The current housing project on Shippensburg University’s campus is not the only change the campus has seen or will see in the near future.
Last year, the fountain in front of Old Main was renovated and although many students may not find the fountain significant, it is a crucial part of SU’s campus. It was a substantial, overdue project and was only a start to revamping the university’s appearance.
The current housing project is a three-phase project being completed thanks to SU Student Services, Inc. (SUSSI) and Campus Apartments.
The first phase is projected to be finished in December, allowing new suite-style apartment dormitories for a total of 924 students.
Phase 2 will begin immediately following the first and will result in knocking down Etter Health Center, Mowrey and Seavers to restore that side of campus, as well as create a new Wellness Center and honor’s college.The project will take about five years to complete and has an estimated total cost of $69.7 million.
The project is the largest change students are seeing, but there are many others in the plans as well.
According to Lance Bryson, associate vice president of Facilities Management and Planning, SU will replace the roofs of Horton Hall and Franklin Science Center within the next year or so. This project has an estimated total cost of $1.25 million between both buildings.
The next big projects on the list of renovations are replacing the central heat plant and centralizing the campus’ chilled water production. These two projects have a projected total cost of approximately $30 million. They are crucial projects for the university because they will significantly reduce the energy consumption costs and reduce carbon emissions.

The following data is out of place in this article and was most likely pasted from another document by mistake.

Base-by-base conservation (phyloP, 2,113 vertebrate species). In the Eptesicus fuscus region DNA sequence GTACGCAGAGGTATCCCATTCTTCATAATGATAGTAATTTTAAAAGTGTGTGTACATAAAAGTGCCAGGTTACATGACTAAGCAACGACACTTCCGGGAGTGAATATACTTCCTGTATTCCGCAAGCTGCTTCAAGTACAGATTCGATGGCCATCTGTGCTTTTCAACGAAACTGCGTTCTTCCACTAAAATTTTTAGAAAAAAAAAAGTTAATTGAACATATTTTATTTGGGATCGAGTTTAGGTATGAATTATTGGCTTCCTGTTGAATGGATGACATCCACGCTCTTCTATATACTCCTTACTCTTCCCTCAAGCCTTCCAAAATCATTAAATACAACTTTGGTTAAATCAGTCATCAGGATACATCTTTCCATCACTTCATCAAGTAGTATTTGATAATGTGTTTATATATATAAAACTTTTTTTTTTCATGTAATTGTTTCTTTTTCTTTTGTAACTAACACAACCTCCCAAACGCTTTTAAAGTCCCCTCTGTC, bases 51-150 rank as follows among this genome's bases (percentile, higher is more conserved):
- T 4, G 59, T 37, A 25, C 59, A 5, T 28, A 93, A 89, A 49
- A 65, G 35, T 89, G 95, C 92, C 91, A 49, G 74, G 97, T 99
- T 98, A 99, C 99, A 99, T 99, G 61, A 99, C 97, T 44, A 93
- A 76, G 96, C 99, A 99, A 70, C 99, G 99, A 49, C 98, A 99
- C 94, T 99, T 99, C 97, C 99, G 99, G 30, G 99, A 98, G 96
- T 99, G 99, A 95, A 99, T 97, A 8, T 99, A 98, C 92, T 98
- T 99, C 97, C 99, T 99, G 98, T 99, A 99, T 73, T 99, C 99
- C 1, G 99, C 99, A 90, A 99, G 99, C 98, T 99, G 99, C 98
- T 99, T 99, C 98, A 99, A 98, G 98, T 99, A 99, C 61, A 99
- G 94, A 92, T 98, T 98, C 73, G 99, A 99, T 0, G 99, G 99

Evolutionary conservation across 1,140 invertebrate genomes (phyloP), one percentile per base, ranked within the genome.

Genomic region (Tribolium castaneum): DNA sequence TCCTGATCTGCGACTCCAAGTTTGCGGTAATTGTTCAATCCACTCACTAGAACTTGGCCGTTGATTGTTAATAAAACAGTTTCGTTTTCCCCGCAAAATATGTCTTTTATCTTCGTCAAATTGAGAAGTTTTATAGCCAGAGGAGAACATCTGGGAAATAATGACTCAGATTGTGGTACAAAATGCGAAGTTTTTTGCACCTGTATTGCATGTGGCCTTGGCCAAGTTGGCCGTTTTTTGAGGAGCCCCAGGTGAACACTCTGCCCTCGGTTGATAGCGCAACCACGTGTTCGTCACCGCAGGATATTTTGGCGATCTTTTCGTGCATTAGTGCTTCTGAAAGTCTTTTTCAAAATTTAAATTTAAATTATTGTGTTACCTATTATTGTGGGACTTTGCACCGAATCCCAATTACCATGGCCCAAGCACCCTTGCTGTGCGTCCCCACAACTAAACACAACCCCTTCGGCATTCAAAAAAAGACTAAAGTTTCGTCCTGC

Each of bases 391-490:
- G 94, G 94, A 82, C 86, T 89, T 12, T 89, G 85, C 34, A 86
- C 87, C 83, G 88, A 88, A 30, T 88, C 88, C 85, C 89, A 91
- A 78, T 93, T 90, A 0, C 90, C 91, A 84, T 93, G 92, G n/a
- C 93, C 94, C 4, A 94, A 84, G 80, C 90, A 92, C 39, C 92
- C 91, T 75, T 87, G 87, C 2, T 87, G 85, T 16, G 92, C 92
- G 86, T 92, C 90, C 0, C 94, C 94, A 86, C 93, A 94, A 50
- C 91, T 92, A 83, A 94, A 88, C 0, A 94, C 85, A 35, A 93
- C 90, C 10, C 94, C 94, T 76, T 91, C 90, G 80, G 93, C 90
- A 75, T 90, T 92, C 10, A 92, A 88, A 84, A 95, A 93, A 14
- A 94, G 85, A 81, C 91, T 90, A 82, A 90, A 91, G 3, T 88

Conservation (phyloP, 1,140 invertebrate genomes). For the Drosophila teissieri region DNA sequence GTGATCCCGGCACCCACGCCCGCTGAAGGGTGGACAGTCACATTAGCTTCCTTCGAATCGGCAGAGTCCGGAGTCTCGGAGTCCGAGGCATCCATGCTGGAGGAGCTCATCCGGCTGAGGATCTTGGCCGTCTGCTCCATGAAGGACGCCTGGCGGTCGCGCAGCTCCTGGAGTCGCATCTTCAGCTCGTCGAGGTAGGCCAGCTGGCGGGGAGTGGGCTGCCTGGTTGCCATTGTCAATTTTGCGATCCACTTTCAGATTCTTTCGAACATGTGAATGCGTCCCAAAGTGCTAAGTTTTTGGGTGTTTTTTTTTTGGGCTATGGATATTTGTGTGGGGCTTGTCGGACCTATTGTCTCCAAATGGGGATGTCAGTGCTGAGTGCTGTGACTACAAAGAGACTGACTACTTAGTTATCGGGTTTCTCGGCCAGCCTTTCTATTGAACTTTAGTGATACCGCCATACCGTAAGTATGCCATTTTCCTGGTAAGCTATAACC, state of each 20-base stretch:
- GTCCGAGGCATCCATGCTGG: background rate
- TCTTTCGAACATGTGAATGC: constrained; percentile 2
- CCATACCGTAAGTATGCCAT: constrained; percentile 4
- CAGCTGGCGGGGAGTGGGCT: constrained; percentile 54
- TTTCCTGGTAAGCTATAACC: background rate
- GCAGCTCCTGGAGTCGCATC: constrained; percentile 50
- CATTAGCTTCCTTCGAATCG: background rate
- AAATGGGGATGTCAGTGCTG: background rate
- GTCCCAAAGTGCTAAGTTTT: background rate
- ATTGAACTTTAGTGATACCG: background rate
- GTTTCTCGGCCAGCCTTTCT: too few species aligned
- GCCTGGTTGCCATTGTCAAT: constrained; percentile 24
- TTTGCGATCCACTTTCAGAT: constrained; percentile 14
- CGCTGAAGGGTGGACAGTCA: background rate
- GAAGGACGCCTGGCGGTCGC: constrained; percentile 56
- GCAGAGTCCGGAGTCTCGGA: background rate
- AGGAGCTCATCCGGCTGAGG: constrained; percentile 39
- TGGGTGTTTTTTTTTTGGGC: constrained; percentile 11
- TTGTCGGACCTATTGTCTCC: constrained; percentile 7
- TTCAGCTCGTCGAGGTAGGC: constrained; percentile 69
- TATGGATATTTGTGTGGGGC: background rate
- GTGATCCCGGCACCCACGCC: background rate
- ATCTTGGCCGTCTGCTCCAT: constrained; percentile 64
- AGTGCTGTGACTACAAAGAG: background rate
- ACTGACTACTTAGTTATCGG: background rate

The decentralization of the heat project is anticipated to be done in the summer of 2014. This is being done because the heating system at SU is becoming outdated. The old heating system is being replaced with a decentralized gas-fired system.
The chilled water centralizing project should be done in summer of 2015. This project includes a thermal energy storage (TES) tank, which improves energy conservation.
One last project coming in summer 2015 is to replace SU’s outdated infrastructure systems, the electrical distribution system and telecommunications distribution system.
These projects will add up to approximately $10 million, according to Bryson.
Within the next few years, SU students, faculty and administration will be experiencing a totally new, more environmentally friendly campus.